All 3 entries tagged Climate Change

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September 08, 2007

Biofuels: for life, not for climate change

Writing about web page http://www.guardian.co.uk/environment/2007/aug/17/climatechange.energy

A year and a half ago, in an attempt to salvage some credibility for my embattled employer the RPA, I evangelised about the wonders of biofuels. It seems like I got a bit carried away.

Western governments are loving biofuels – oilseed rape, ethanol and the like – and have made them a key weapon in their battle against climate change by setting some ambitious targets for their use (the European Union wants 10% of transport fuel to be bio by 2020).

In recent months, however, it’s become apparent that they’re not all they’re cracked up to be. Several scientific studies have reported some flaws and unpleasant side-effects:
- biofuel growth will reduce the amount of land used for food crops so prices will rise, creating “agflation”;
- the orang-utan is facing extinction because farmers in Borneo are destroying rainforests to plant palm trees, the oil of which is in great demand;
- the energy output of a field of biofuel crops isn’t that great;
- the actual effect biofuels will have on combating climate change is pretty negligible. In theory, they’re carbon-neutral – burning them only releases carbon dioxide that was already in the atmosphere before the plants were grown. But in practice there are further emissions involved in the production process. And most green fuel for vehicles consists of 85% or more fossil fuels anyway. (see above link)

Governments have seen the “carbon-neutral” and “renewable” labels, thought it meant the same as “zero-carbon”, and championed biofuels as a panacea to global warming without thinking about how it would work and how the agriculture sector would be affected.

Which is not to say biofuels are totally evil; it’s just that our leaders have managed to conflate global warming with the oil running out. The fact that they’re renewable is good – it’s an area that deserves support to develop. But we shouldn’t chuck targets and public money at producing biofuels until the technology makes them viable.


July 03, 2007

Jeep Cherokee: the terrorists' choice

Apart from the fact that no one was killed, one positive thing to come out of Saturday’s car crash/inferno medley at Glasgow Airport was some bad publicity for the environmentally-unfriendly Jeep Cherokee.

Walking down the street on Sunday I glimpsed one of said gas-guzzlers and despite it not guzzling gas at quite the rate the one on the news was, I actually shuddered. You don’t get many Mercedes in this part of South London but I imagine it would elicit a similar reaction.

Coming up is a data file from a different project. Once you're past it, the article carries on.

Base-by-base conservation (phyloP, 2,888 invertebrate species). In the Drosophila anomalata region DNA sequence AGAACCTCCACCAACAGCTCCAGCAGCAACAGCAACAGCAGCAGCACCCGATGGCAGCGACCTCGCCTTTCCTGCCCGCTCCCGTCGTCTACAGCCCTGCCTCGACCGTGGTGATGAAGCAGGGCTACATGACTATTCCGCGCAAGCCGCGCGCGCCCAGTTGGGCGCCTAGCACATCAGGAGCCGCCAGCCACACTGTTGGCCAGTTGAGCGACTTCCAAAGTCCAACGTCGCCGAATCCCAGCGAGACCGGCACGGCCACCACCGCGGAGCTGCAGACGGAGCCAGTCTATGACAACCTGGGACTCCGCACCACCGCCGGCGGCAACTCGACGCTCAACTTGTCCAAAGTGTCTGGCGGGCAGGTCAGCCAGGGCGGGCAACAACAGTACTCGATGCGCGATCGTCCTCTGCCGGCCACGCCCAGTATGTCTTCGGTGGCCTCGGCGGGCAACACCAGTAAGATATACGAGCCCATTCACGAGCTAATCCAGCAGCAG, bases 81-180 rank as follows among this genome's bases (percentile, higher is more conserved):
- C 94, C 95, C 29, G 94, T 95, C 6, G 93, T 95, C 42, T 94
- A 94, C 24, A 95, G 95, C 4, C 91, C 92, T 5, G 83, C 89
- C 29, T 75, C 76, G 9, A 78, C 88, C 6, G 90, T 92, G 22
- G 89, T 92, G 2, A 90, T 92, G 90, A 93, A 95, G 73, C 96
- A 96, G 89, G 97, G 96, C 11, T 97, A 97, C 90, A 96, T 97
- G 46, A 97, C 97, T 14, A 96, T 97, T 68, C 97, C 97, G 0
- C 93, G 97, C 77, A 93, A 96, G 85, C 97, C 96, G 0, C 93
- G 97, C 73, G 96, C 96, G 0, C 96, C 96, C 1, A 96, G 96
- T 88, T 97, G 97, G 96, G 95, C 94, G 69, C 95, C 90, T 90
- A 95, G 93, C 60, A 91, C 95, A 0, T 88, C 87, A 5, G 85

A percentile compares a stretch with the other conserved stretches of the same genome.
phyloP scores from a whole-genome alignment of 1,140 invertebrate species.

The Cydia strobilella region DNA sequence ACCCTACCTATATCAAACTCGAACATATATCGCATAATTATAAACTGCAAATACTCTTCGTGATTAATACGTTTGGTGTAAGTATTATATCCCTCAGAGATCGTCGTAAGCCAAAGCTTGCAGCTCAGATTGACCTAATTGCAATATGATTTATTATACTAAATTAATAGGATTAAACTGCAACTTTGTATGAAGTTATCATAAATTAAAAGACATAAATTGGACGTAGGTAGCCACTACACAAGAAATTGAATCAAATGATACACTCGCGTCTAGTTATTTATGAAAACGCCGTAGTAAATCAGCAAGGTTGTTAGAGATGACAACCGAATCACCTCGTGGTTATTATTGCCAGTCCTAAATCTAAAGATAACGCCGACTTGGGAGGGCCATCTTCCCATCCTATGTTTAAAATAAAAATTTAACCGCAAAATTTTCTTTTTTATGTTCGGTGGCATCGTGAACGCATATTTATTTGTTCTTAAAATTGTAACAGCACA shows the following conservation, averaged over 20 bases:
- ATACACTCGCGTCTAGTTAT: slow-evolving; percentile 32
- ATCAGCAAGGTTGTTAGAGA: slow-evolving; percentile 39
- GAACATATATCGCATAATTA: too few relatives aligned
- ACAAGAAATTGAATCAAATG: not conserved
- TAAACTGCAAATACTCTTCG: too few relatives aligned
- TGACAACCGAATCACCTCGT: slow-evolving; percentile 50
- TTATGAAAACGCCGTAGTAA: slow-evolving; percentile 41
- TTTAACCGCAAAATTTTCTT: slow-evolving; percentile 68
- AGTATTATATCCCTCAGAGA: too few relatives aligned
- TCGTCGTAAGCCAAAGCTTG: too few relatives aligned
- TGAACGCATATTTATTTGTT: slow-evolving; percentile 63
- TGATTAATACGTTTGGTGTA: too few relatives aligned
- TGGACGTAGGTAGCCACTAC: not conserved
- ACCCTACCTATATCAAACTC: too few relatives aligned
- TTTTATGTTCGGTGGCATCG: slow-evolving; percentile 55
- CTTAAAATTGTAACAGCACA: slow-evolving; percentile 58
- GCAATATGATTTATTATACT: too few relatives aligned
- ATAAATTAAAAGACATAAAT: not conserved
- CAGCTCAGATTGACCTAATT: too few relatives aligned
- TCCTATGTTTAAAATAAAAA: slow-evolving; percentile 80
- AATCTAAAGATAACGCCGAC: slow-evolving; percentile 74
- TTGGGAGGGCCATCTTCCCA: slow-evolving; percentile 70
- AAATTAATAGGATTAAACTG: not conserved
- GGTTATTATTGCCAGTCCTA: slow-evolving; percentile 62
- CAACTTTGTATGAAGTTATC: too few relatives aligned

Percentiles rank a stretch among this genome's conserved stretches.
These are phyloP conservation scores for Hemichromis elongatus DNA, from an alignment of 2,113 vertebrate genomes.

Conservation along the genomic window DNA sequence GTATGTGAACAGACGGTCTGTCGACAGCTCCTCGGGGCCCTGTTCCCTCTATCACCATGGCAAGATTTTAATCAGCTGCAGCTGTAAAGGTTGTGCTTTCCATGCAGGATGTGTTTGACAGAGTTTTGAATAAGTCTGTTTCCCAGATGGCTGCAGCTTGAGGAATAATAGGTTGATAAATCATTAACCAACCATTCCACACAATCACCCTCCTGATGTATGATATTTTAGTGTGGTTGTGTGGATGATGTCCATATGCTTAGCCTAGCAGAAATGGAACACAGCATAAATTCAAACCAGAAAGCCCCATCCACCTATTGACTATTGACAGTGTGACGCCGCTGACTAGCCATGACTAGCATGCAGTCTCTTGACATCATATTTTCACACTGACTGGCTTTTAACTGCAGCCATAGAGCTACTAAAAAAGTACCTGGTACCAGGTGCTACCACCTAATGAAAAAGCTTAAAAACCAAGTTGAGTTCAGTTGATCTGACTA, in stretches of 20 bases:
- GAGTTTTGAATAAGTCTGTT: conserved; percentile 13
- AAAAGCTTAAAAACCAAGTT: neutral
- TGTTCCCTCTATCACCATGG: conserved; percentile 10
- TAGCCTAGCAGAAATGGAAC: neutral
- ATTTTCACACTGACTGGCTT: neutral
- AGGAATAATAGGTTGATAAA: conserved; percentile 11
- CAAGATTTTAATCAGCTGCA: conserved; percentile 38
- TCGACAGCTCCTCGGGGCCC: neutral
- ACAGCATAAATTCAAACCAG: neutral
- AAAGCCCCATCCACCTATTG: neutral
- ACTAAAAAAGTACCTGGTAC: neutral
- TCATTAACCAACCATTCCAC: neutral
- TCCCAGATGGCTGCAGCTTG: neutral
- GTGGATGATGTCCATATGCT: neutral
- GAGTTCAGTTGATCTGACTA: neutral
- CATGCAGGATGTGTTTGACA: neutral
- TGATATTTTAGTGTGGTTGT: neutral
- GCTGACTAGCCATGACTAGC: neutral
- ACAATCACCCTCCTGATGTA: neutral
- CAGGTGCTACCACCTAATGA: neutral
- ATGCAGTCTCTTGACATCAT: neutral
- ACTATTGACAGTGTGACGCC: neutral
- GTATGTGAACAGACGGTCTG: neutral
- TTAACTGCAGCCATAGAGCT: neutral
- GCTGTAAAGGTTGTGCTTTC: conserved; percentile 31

But by the same reckoning, it was bad publicity for doctors. Homeopaths are having a field day.


May 15, 2007

The philosophical minefield that is pick–n–mix do–goodery

One of the greatest fallacies of our time is when people assume that someone who campaigns on a certain progressive issue, e.g. trade justice, automatically supports another salient cause, e.g. action on climate change. So when a do-gooder does something which undermines a good cause to which he doesn’t actually subscribe, ignorant wags label him a hypocrite.

Back in 2005 around the Live 8/Make Poverty History campaign, I remember Coldplay frontman and trade justice campaigner Chris Martin being lambasted for driving a gas-guzzling, globe-warming 4×4. Sure, anyone who drives a Chelsea Tractor is a twat anyway, but it doesn’t make Martin a hypocrite, or undermine his developing world credentials.

In March, Ryanair CEO Michael “I’m surprised he’s not called Ryan because he’s the type of guy who’d name his company after himself, the cock” O’Leary had a go at the supposed hypocrisy of “hairy environmentalists [who] go to the health store to buy their organic strawberries flown in from South Africa”, implying that they didn’t care about the greenhouse effect of food miles. But surely there’s no logical problem in caring about the type of food you eat and not caring about climate change, is there? Again, importing food from the other side of the world is ridiculous (by the way, Sainsburys are selling Peruvian asparagus – now, at the height of the British season! For fuck’s sake) but there’s no hypocrisy involved.

It’s the same flawed logic that assumes that just because one takes their tea with milk and one sugar, one takes their coffee in the same fashion, when in fact I take it like Malcolm X: black and bitter.

To be fair, it’s an easy mistake to make. Why, just the other day I bought myself a Green & Blacks fair trade version of a Magnum and was appalled by the excess packaging – each one comes in a wrapper inside a box. What a bunch of hypocrites, I began to think before realising that, having identified the fallacy prior to this moment, it was me who was being the hypocrite. It may even be argued that, by definition, people promoting third world development do not care about climate change, on the basis that economic growth in developing countries will necessarily involve increased carbon emissions.

I think this is the underlying reason for waste-of-space-fathering rock legend Bob Geldof’s latest rant about Al Gore’s climate change-themed concert, Live Earth. By calling for debt relief and fair trade laws for Africa, Geldof clearly doesn’t care about global warming and in turn doesn’t care for this sham of a benefit gig. I imagine it’s only because he’s such a charitable man that he’s not being protective, legally-speaking, over his “Live [Blank]” brand. Geldof was doing so well until he went and accused Gore of not having any clear objectives for his concert. I can’t recall Geldof having any of his own two years ago for Live 8. So he is a hypocrite.


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